Outdoor Survival: How to Prevent a Bear Attack

An estimated 27 fatal incidences of bear attacks were reported in North America in the 2000’s. Clearly, although bear attacks aren’t as common as you may think, the facts show that it is still wise to know how to keep safe from them. Experts say that most bear attacks are basically territorial based meaning humans wondering in bear territory is what triggered the attacks. Off course the same can be said for bears wondering in human territory but off course, humans need to take the responsibility. Here are some survival tips to ensure that the chances of you getting up close with a bear are greatly reduced.

Knowledge is power

Let’s start by getting to know our furry friends. Alaska and Canada are home to black bears and grizzly bears. Black bears being more common and found in the East and West and part of Central U.S. The Polar bears are only found in Polar Regions of Greenland, Canada, Alaska and Russia. In terms of the most dangerous, they rank as follows (most dangerous on top):

• Polar bears- identifiable by their distinct white color
• Grizzly bears- larger than black bears with a lump of muscle on their backs
• Black bears-black or dark brown without a lump of muscle

Now you know which bears will most likely be in the area you are planning to camp or Hike.

Here’s how a man was attacked by a bear:

Location, Location Location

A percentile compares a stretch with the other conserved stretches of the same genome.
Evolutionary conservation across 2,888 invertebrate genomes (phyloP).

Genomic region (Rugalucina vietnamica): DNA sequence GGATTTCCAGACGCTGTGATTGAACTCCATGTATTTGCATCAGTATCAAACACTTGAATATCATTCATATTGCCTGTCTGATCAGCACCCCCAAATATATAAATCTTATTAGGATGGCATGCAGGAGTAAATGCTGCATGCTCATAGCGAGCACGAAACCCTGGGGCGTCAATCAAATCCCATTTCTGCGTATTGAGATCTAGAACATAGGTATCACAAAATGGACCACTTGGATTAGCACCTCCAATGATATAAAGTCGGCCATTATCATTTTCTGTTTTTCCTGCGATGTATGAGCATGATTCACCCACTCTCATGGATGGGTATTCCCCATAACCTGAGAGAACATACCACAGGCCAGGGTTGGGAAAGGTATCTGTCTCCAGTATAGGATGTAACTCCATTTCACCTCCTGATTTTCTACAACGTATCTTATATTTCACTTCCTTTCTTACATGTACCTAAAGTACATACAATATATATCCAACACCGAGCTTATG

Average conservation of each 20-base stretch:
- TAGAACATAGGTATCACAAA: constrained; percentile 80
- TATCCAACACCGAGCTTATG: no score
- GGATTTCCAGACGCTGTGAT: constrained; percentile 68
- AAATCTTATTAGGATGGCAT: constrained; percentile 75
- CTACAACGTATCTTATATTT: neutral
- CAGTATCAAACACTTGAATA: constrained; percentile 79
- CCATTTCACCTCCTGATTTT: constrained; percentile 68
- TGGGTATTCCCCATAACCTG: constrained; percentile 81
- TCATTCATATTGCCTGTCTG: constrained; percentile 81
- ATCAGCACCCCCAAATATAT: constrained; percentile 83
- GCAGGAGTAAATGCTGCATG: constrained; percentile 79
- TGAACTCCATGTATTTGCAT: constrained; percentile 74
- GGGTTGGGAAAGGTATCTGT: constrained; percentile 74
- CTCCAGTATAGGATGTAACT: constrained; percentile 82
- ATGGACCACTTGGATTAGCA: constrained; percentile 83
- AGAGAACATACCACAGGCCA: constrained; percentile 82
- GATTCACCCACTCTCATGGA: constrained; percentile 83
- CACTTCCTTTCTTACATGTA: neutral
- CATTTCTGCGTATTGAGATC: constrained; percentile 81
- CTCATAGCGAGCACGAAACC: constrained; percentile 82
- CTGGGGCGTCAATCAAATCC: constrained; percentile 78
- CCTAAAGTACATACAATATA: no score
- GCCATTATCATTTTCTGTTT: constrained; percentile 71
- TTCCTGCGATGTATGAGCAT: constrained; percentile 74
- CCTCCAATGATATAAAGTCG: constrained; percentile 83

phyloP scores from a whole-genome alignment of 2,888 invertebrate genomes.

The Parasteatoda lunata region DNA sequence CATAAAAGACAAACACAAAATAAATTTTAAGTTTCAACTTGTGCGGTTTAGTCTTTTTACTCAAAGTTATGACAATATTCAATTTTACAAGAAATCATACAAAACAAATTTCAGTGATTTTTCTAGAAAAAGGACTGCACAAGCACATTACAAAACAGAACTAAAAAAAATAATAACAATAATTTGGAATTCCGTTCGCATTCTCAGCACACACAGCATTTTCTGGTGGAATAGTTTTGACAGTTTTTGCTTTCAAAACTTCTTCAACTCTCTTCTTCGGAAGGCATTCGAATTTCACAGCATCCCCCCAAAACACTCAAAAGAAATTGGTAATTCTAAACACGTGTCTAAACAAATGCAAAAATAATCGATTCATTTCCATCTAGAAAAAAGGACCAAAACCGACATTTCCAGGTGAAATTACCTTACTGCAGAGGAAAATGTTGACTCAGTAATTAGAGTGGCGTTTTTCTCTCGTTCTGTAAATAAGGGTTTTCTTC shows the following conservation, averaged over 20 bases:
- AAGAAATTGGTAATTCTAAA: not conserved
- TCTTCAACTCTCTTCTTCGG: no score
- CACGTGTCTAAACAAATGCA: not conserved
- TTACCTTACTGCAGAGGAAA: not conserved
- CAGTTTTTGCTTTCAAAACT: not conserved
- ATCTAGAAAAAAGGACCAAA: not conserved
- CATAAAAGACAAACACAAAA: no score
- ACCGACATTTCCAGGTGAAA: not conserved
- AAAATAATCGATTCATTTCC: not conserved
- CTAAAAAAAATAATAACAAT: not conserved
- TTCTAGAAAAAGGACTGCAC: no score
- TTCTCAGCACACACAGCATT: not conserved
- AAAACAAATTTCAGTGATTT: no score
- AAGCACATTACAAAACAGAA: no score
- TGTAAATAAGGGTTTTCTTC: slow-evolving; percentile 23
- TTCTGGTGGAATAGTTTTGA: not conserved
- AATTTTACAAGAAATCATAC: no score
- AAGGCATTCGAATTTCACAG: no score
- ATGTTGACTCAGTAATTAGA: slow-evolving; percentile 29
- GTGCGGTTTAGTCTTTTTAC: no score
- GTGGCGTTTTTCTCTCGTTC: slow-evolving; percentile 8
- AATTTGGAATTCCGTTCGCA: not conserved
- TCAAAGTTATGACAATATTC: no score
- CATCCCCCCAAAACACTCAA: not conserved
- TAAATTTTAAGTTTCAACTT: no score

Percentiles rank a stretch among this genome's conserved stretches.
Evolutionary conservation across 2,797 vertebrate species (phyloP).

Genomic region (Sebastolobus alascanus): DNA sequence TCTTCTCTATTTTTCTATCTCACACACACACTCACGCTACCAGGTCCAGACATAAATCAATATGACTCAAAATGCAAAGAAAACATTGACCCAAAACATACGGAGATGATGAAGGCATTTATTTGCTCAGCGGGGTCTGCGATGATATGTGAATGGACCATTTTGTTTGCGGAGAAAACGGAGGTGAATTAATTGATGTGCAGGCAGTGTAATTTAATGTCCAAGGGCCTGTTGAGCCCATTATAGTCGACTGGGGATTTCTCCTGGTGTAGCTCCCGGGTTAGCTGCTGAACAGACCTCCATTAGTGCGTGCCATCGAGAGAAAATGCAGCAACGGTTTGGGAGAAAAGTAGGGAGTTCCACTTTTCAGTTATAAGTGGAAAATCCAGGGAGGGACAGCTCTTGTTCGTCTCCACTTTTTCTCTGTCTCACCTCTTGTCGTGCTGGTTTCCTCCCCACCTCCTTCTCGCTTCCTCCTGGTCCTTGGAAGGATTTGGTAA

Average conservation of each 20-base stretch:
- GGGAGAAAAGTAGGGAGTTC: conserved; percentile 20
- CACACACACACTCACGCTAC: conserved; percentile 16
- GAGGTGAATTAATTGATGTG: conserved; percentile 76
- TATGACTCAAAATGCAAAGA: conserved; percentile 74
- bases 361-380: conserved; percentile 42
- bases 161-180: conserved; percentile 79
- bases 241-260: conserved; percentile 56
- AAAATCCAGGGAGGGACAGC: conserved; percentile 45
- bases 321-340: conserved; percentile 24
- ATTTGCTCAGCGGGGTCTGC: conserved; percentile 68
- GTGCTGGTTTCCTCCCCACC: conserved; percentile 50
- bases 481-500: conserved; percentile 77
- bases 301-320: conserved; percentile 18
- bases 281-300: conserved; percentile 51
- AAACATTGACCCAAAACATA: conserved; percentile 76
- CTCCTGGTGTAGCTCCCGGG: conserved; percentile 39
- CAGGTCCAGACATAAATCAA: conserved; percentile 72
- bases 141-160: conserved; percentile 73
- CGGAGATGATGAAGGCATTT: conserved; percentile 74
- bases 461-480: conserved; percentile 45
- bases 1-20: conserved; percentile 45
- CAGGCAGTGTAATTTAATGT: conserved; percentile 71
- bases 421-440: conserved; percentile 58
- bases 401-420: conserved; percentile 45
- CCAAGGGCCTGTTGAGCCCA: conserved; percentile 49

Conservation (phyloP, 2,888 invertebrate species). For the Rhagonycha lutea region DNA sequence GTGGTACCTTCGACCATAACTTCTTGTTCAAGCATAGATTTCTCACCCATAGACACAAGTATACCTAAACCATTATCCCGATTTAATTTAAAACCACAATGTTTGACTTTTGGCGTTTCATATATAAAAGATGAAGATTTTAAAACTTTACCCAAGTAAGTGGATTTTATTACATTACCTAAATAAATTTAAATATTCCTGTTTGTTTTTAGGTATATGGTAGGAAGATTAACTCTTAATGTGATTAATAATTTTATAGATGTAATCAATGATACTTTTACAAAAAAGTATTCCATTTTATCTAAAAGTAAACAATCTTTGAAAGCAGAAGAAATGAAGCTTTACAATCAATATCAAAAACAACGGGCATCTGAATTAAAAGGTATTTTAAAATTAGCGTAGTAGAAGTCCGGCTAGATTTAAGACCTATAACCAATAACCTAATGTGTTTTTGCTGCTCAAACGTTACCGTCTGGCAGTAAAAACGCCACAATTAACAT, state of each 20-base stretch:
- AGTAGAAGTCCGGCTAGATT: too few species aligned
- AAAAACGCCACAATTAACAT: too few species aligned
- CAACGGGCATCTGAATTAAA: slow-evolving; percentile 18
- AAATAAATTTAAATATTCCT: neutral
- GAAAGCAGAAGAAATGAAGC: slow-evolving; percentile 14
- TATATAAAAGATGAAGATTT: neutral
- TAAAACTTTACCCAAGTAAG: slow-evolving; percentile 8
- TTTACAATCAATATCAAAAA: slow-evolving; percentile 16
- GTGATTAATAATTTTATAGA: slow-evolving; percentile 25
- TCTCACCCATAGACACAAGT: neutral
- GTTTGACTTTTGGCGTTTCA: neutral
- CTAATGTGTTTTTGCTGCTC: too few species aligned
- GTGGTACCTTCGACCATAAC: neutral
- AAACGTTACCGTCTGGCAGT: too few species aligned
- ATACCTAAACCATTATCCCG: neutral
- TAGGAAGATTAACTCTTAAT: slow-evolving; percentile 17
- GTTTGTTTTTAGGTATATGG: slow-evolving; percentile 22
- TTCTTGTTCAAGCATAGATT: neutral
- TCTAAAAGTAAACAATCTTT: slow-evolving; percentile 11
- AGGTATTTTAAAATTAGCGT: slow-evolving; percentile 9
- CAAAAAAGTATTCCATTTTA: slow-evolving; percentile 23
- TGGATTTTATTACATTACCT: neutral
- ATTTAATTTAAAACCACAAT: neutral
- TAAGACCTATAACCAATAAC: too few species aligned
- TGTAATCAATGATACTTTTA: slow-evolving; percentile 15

When camping, one of the first ways to avoid an encounter is finding a place that is visible. No matter how tempting it may be to be nestled in between the bushes, it is a lot safer to camp in the open. This way, you will be able to see any approaching invaders. The location of your leftover food is another critical thing- keep your food as far away as possible from your camp. The scent of food is what will draw them so if you don’t have any plastic containers, keep leftovers in your car far away.

Safety in Numbers

If you are hiking, the saying ‘the more the merrier’ applies to keeping bears away. The more noise you make, the less likely for a bear to show up. Sing, whistle or talk. This allows bears to walk away before you have an encounter. Also keep your eyes open for any signs of bears such as tracks, or feeding areas.

Off course, the best way to stay free from bears is to totally avoid areas where they live. But for those nature adventure lovers, this may not be an option. Remember these preventive measures and save yourself from a bear attack.